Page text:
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Although temperatures in Ontario are still largely in the freezing range, we have already begun to see flooding when temperatures rise above zero, bringing significant rain and/or melting snow. Some neighbourhoods have had to be completely evacuated as rising waters have severely damaged homes and businesses, rendering some buildings unsafe or uninhabitable. With spring approaching, Ontario property owners may be assessing their flood risk and wondering if flood insurance would be a worthy investment. Below, we will outline how the risk of flooding can impact a property owner, and what you should know about flood insurance whether you already have coverage or are considering purchasing a policy.

Flood Risk can Impact Property Values

A recent article in the Globe & Mail estimates that approximately 10% of homes in Canada are considered to be in high flood-risk areas. What does this mean for a home’s value? According to a report published this month by the University of Waterloo’s Intact Centre on Climate Adaptation, homes in areas that have suffered catastrophic flooding can expect to see, on average, an 8.2% depreciation in value compared to nearby homes that have not experienced flooding. In addition, these homes are on the market for approximately 20% more days than homes in low-flood-risk areas. The study focused on five cities across Canada, including two in Ontario: Toronto and Burlington. The report also includes several recommendations to mitigate the risk of flooding and the impact on homeowners, including:

  1. Providing better flood protection guidance to homeowners to help reduce the incidence of basement flooding.
  2. Update geographical flood maps and make them easily accessible to the public.
  3. Assign risk levels by postal code, similar to the system that currently exists in the U.S.
  4. Commitment to restoring and retaining natural infrastructures such as grasslands, wetlands, and forests, to reduce future flood risk.

The Insurance Bureau of Canada issued a statement on the report from Craig Stewart, VP of Federal Affairs, about the need to shore up insurance options related to flooding for high-risk property owners:

We agree with the six recommendations in the report for action on limiting flood risk. However, we would add one more – create a high-risk insurance pool as a priority outcome of the federal Task Force on Flood Insurance and Relocation. IBC continues to advocate to governments at all levels on the urgent need to do more to prioritize investments that build resilience and better protect our families and communities. Today, as we face the challenge of adapting to a changing climate, flooding poses the highest risk to homeowners. If homeowners are able to transfer risk through an affordable flood insurance program, their home values should be better protected.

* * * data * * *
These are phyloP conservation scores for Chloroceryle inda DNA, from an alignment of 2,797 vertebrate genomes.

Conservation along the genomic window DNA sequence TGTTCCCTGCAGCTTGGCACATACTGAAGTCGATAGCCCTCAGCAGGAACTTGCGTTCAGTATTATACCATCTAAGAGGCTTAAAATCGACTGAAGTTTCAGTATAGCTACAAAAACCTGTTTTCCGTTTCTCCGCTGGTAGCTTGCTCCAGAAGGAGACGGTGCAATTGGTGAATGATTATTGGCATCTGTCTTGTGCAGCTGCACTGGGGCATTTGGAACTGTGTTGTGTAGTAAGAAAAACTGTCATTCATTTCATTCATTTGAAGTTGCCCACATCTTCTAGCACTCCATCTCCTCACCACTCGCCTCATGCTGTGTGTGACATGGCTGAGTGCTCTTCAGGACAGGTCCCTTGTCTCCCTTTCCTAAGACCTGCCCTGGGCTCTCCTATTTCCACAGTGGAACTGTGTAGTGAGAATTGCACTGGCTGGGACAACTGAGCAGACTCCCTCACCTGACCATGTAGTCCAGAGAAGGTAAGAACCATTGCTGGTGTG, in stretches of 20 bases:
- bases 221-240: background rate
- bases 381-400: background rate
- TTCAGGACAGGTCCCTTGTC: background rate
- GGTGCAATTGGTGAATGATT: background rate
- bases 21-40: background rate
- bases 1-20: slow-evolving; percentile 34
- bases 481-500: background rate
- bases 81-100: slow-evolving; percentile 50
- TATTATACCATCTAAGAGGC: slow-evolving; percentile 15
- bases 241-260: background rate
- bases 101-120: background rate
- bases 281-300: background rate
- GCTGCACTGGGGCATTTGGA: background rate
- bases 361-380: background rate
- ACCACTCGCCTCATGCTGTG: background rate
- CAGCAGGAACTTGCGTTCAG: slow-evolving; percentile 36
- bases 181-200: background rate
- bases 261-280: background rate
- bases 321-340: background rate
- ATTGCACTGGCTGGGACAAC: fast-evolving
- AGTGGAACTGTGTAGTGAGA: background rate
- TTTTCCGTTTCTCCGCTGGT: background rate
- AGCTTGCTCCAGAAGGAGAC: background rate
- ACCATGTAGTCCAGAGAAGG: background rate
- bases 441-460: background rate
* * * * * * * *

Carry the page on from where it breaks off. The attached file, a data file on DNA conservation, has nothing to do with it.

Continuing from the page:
The impact of flood risk on homeowners has already resulted in a near one-billion-dollar class-action lawsuit, with the residents of one suburban GTA neighbourhood launching a class proceeding against the towns of both Oakville and Milton, the Mayor of Oakville, Conservation Halton, Halton Region, and the provincial government. The claim, launched in 2020 and still ongoing, alleges that overdevelopment has led to an increased strain on the local stormwater management system which in turn has expanded the flood plain area. Homes that were not in a flood plain at the time of purchase, now are, resulting in lower property values and increased restrictions on property modifications. The claim alleges that the defendants knew about the potential impact of increased development in the area and proceeded anyway. However, others say that it will be difficult to prove whether the changes can be attributed to development or climate change.

What You Need to Know About Flood Risk and Insurance

First and foremost, it is important to know that most homeowners’ insurance policies do not include coverage for flood damage resulting from rain or snowmelt, otherwise known as overland flooding. While water damage from a burst pipe may be covered under a standard comprehensive policy, it is unlikely that catastrophic flooding described above would be included in an average policy.

Overland coverage is a relatively new concept in Canada, and something most homeowners may not be aware of. Whether flood insurance is necessary will largely depend on the risk level where the property is located. Insurers each maintain their own flood maps to assess risk and may deny coverage for properties deemed to be in high-risk areas. This is something a person may want to consider when deciding where to buy.

Free services are also available to homeowners and purchasers to help them assess their level of risk. FloodSmart Canada is a University of Waterloo resource which has an online database that can be searched by province to gain an understanding of flood risk by region. Keep in mind these resources may not be verified, so contacting your insurer will be the most accurate way to gauge your specific insurance needs.

Contact Milosevic Fiske LLP For Exceptional Legal Representation in Insurance Related Matters 

The highly-experienced Toronto insurance lawyers at Milosevic Fiske LLP represent clients with insurance-related legal issues. We understand the importance of swift, resourceful action where insurance matters are involved. We can act quickly to protect our clients and help ensure that they receive maximum compensation for their injuries or harm suffered. We are experienced litigators who can represent clients in litigation before all levels of court in the province, and we often provide skilled class action defence for mid and large-sized organizations. To learn more about how we can help you call us at 416-916-1387 or contact us online.